Abstract and Introduction
Anesthetic agents disrupt neurodevelopment in animal models, but evidence in humans is mixed. The morphologic and behavioral changes observed across many species predicted that deficits should be seen in humans, but identifying a phenotype of injury in children has been challenging. It is increasingly clear that in children, a brief or single early anesthetic exposure is not associated with deficits in a range of neurodevelopmental outcomes including broad measures of intelligence. Deficits in other domains including behavior, however, are more consistently reported in humans and also reflect findings from nonhuman primates. The possibility that behavioral deficits are a phenotype, as well as the entire concept of anesthetic neurotoxicity in children, remains a source of intense debate. The purpose of this report is to describe consensus and disagreement among experts, summarize preclinical and clinical evidence, suggest pathways for future clinical research, and compare studies of anesthetic agents to other suspected neurotoxins.
Questions regarding the safety of general anesthetic drugs in children emerged nearly 20 yr ago with the finding of neuronal apoptosis and functional deficits in rodents after exposure to these medications. Over the course of the subsequent two decades, exposure to anesthetic agents during brain maturation has been found to consistently disrupt neurodevelopment in animal models. In response, in December 2016, the U.S. Food and Drug Administration (Silver Spring, Maryland) issued a Drug Safety Communication regarding all commonly used anesthetics that bind to γ-aminobutyric acid and N-methyl-D-aspartate receptors. The Food and Drug Administration warning that "repeated or lengthy use of general anesthetic and sedation drugs during surgeries or procedures in children younger than 3 yr old or in pregnant women during their third trimester may affect the development of children's brains" was largely based on preclinical animal models and the limited clinical data available at the time. While preclinical data are convincing, the interpretation of the human data has been more complex, with some studies reporting an increased incidence of neurodevelopmental deficits in young children exposed to anesthetics and other studies finding no such differences.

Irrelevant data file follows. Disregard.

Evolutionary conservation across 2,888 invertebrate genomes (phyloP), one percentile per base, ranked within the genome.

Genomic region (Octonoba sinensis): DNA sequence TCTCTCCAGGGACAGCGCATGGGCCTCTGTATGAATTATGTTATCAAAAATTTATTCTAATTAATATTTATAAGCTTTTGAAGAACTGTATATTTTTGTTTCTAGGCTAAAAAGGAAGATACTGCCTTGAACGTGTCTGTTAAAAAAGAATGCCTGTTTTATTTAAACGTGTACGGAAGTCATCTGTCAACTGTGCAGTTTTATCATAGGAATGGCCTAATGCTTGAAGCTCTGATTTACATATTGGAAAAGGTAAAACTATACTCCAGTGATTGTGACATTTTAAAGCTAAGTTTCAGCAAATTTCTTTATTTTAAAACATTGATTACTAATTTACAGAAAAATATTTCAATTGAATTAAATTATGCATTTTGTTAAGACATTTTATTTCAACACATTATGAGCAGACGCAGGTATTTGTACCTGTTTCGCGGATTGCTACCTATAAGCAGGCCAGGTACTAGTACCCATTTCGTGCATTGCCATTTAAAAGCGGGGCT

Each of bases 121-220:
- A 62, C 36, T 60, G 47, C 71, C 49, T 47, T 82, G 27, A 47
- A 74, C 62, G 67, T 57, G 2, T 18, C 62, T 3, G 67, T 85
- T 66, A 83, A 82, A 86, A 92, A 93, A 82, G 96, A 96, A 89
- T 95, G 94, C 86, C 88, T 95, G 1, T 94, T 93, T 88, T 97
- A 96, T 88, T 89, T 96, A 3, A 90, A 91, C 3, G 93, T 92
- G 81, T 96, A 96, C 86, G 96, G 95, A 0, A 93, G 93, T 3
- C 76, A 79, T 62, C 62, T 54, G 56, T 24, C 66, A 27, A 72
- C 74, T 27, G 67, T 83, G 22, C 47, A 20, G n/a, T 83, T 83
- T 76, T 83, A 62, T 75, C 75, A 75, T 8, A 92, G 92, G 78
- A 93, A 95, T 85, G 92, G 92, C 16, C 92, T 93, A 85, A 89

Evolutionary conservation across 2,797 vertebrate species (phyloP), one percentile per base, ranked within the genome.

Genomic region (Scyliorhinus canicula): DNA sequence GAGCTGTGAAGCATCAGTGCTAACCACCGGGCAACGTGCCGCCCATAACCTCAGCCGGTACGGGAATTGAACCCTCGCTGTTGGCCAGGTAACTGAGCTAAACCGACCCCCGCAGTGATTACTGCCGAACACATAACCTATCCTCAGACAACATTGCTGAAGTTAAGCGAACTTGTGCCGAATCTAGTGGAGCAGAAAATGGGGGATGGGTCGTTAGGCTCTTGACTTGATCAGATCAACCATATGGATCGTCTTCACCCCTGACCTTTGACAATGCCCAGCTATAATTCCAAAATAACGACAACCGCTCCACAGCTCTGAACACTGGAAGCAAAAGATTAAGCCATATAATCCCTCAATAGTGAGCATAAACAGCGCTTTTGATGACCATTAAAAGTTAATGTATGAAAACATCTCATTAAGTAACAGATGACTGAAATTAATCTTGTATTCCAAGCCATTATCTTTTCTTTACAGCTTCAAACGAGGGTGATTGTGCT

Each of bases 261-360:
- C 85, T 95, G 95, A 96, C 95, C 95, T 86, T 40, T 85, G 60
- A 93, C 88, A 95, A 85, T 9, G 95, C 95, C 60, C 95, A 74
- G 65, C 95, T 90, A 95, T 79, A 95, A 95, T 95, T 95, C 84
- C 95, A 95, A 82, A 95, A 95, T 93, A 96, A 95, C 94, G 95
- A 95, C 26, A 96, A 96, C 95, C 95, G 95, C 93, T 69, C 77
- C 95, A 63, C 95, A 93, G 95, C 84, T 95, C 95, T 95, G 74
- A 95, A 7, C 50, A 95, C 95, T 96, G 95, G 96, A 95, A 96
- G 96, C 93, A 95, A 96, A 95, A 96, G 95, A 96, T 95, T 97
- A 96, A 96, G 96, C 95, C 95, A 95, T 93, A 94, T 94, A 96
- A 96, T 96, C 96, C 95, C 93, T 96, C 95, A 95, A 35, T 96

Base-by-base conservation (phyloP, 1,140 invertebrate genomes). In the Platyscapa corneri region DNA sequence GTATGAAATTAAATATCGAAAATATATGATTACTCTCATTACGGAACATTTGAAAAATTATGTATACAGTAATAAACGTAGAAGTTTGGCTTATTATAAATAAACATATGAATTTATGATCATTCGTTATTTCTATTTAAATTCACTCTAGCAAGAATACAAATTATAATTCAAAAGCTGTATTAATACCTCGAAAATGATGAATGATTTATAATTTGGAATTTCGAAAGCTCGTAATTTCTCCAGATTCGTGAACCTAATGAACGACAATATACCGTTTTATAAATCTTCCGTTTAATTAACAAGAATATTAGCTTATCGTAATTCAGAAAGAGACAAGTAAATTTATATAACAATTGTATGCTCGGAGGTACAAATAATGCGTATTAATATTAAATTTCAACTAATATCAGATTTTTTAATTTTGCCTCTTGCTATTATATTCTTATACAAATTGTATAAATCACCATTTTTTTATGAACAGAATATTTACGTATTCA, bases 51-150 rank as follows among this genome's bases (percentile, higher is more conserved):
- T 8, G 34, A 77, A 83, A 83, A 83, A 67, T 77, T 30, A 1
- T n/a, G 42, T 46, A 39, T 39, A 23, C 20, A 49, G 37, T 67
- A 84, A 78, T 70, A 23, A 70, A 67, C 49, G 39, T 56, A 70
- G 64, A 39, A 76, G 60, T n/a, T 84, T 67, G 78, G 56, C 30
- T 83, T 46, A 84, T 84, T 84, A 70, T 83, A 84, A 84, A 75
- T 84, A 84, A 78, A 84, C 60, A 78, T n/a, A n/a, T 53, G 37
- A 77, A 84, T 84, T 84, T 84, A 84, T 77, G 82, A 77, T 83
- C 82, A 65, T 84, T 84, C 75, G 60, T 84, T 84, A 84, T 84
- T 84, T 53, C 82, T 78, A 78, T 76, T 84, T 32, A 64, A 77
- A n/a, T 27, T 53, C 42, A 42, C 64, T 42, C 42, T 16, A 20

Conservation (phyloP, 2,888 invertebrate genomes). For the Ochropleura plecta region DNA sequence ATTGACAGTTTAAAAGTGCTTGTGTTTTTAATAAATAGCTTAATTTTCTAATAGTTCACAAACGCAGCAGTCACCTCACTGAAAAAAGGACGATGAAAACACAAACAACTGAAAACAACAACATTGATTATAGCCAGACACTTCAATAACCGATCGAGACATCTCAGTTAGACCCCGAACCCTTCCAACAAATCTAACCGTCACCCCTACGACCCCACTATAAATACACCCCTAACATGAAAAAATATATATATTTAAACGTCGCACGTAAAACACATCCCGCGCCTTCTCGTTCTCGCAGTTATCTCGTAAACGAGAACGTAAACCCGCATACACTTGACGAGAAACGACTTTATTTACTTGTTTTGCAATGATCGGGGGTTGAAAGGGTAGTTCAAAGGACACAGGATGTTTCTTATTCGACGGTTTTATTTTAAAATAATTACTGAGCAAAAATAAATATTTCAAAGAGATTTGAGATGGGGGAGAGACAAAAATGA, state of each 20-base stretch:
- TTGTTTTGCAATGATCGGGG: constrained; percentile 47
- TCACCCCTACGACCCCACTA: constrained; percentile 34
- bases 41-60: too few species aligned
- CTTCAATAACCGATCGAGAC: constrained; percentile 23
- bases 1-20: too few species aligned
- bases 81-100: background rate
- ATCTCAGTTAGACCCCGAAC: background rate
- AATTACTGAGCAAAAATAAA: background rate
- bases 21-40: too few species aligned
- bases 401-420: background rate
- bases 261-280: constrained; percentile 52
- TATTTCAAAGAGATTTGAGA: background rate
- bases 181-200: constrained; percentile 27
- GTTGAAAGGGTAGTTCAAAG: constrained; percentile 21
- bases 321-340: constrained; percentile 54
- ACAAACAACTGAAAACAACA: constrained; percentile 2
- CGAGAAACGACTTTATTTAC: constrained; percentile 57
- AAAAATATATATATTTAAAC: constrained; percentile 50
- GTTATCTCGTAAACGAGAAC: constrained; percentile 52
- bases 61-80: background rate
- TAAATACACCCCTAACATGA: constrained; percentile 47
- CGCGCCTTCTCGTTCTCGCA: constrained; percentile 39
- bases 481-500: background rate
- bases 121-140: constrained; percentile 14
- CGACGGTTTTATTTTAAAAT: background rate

Given the mixed results of the studies in children, the fundamental questions of the safety of commonly used anesthetics and whether this line of research inquiry should continue remains a source of intense debate. The purpose of this report is to provide expert consensus opinion regarding the state of the current preclinical and clinical evidence, the remaining questions, suggestions for future research, and comparisons to the evolution of research of other suspected neurotoxins, with the ultimate goal of ensuring that the millions of children who undergo procedures requiring anesthetic agents do so safely.[5–7]
Anesthesiology. 2022;136(3):500-512. © 2022 American Society of Anesthesiologists | Lippincott Williams & Wilkins